1980) (Rule interpleader “may only be invoked where all jurisdictional requisites
otherwise are met.” (citing Fed. R. Civ. P. 22))2; see also 14 Charles Alan Wright,
Arthur Miller & Edward H. Cooper, Federal Practice and Procedure § 3636 (3d ed.
1998) (“[I]nterpleader actions brought under state law in state courts and then
removed to federal court must satisfy the requirements of rule interpleader . . . .”
(citing Fed. R. Civ. P. 22)). Hence, in this removed rule interpleader action, original
subject matter jurisdiction must rest either on the diversity statute, 28 U.S.C.
§ 1332(a), or the federal question statute, 28 U.S.C. § 1331. See also § 1441(a).
Additionally, this jurisdictional inspection is confined temporally to the date of
removal. See Leonard v. Enter. Rent a Car, 279 F.3d 967, 972 (11th Cir. 2002).
With respect to § 1332(a)(1), there are insufficient allegations of diversity of
citizenship between the stakeholder and the claimants. See Ohio Nat’l Life Assur.
Corp. v. Langkau ex rel. Estate of Langkau, 353 F. App’x 244, 249 (11th Cir. 2009)
(“Rule 22 requires complete diversity between the stakeholder and the claimants.”).
The parties consist of corporations, limited liability companies, and an individual
(Mr. Hanson), yet the pleadings omit allegations of each corporation’s principal place
of business, see 28 U.S.C. § 1332(c)(1), and the citizenship of the members of the
limited liability companies. See Mallory & Evans Contractors & Eng’rs, LLC v.
In Bonner v. City of Prichard, the Eleventh Circuit adopted as binding precedent all
decisions of the former Fifth Circuit issued prior to October 1, 1981. See 661 F.2d 1206, 1209
(11th Cir. 1981) (en banc).
Tuskegee Univ., 663 F.3d 1304, 1305 (11th Cir. 2011) (“[A] limited liability
company, like a partnership, ‘is a citizen of any state of which a member of the
company is a citizen.’”). The pleadings also contain allegations only of Mr. Hanson’s
state of residence, not his state of citizenship. See Taylor v. Appleton, 30 F.3d 1365,
1367 (11th Cir. 1994) (“Citizenship, not residence, is the key fact that must be alleged
. . . to establish diversity for a natural person.”). It also appears dubious that more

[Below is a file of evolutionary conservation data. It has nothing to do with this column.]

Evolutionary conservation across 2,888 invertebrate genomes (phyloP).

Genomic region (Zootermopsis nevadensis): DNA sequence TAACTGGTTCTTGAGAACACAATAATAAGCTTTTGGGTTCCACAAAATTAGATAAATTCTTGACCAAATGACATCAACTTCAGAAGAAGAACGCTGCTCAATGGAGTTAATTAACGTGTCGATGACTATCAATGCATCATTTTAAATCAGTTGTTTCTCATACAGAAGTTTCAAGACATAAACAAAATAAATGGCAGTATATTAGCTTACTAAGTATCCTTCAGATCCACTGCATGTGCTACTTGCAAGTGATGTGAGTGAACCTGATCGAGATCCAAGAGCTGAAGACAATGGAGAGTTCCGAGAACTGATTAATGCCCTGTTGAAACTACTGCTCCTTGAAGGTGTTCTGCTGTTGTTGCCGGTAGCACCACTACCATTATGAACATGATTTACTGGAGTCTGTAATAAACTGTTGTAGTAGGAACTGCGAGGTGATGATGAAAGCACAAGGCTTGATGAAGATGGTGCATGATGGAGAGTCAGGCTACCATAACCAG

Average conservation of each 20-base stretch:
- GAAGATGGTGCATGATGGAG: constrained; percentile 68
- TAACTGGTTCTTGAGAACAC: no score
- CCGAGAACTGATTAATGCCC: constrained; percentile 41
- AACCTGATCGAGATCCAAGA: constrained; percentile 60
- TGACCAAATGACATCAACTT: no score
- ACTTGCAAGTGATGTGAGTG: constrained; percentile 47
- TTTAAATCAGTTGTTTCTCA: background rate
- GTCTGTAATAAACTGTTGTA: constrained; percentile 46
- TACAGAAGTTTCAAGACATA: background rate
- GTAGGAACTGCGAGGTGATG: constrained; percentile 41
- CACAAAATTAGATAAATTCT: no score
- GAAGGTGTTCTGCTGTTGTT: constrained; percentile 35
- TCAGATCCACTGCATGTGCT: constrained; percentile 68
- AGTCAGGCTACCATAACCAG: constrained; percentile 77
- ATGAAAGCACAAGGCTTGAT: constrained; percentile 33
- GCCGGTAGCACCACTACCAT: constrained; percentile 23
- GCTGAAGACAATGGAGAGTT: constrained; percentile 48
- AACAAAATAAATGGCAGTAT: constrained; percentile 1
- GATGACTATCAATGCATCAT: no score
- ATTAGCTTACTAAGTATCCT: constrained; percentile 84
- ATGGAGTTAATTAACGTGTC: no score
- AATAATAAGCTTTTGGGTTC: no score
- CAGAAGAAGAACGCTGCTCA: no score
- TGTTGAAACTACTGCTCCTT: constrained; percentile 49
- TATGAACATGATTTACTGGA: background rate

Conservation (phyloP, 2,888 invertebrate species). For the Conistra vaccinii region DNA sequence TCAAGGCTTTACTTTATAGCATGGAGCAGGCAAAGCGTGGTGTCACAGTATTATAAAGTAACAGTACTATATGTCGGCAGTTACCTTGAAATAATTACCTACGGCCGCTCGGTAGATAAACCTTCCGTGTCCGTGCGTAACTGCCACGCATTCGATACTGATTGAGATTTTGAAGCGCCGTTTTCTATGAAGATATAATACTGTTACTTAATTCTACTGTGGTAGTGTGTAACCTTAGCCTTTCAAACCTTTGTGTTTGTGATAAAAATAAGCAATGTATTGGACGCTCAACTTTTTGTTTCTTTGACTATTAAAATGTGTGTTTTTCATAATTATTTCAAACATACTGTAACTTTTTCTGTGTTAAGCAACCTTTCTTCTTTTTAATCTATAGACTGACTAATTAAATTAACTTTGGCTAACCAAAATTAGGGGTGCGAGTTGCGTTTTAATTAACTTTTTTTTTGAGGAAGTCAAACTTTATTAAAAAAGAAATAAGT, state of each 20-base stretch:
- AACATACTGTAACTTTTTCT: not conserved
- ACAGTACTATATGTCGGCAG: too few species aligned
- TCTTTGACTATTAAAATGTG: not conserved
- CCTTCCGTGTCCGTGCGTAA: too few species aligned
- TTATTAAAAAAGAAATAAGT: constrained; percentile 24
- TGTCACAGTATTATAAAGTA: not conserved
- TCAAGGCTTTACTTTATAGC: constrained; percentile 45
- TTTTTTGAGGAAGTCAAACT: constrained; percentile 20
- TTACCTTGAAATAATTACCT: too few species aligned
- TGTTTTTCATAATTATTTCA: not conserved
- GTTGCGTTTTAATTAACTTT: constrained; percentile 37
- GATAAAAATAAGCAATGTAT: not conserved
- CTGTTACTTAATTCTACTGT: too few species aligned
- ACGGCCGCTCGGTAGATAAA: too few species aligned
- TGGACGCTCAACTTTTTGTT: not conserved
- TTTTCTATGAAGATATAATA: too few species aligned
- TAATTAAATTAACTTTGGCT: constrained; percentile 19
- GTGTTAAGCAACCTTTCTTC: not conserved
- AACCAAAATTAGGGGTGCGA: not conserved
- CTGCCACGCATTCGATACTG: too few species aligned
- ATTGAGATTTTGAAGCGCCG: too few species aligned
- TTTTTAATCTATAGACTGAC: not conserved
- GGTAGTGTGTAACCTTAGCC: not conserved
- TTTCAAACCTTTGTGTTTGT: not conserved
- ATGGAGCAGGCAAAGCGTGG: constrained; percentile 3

than $75,000 is in controversy, as the complaint’s allegations aver that the policies
at issue have a collective limit of liability of $54,500. See § 1332(a) (providing that
diversity jurisdiction requires that the “matter in controversy exceed[ ] the sum or
value of $75,000, exclusive of interest and costs”).
With respect to § 1331, the complaint on its face does not raise a federal
question against the remaining claimants. Indeed, “[a] federal question interpleader
is a rarity.” Metro. Life Ins. Co. v. Price, 501 F.3d 271, 275 (3d Cir. 2007).
If neither diversity jurisdiction nor federal question jurisdiction provided an
independent basis for subject matter jurisdiction at the time of removal, then the
question arises as to whether supplemental jurisdiction should be retained or whether
this action should be remanded to state court. See Nadler v. Mann, 951 F.2d 301, 306
n.9 (11th Cir. 1992) (recognizing that the district court had discretion to remand a
pendent state law claim removed under § 1442(a)(1)); see also D.C. v. Merit Sys.
Prot. Bd., 762 F.2d 129, 132 (D.C. Cir. 1985) (Where the federal party is dismissed
after a § 1442(a)(1) removal, “the district court retains the power either to adjudicate
the underlying state law claims or to remand the case to state court.”); see generally
Wyatt v. Mortg. Elec. Registration Sys., Inc., 501 F. Supp. 2d 1345, 1345–46 (M.D.
Ala. 2007) (finding that in an action against a federal officer removed pursuant to
§ 1442(a)(1), supplemental jurisdiction existed “over the remaining defendants”
pursuant to § 1367)). Clarification is needed as to whether an independent basis for
original subject matter jurisdiction existed at the time of removal with respect to the
interpleader action against the non-federal claimants or whether supplemental
jurisdiction is the sole basis for retention of this interpleader action as it now stands
without the Secretary. In the latter scenario, a further issue arises as to whether in its
discretion, the court should accept or decline the exercise of supplemental jurisdiction
over the non-federal defendants.
Based on the foregoing, it is ORDERED that the Secretary’s Motion to Dismiss
for Lack of Jurisdiction (Doc. # 3) is GRANTED. It is further ORDERED that on or
before December 11, 2012, Plaintiff file a supplemental brief that addresses the
jurisdictional concerns raised in this Order.
DONE this 28th day of November, 2012.
/s/ W. Keith Watkins
CHIEF UNITED STATES DISTRICT JUDGE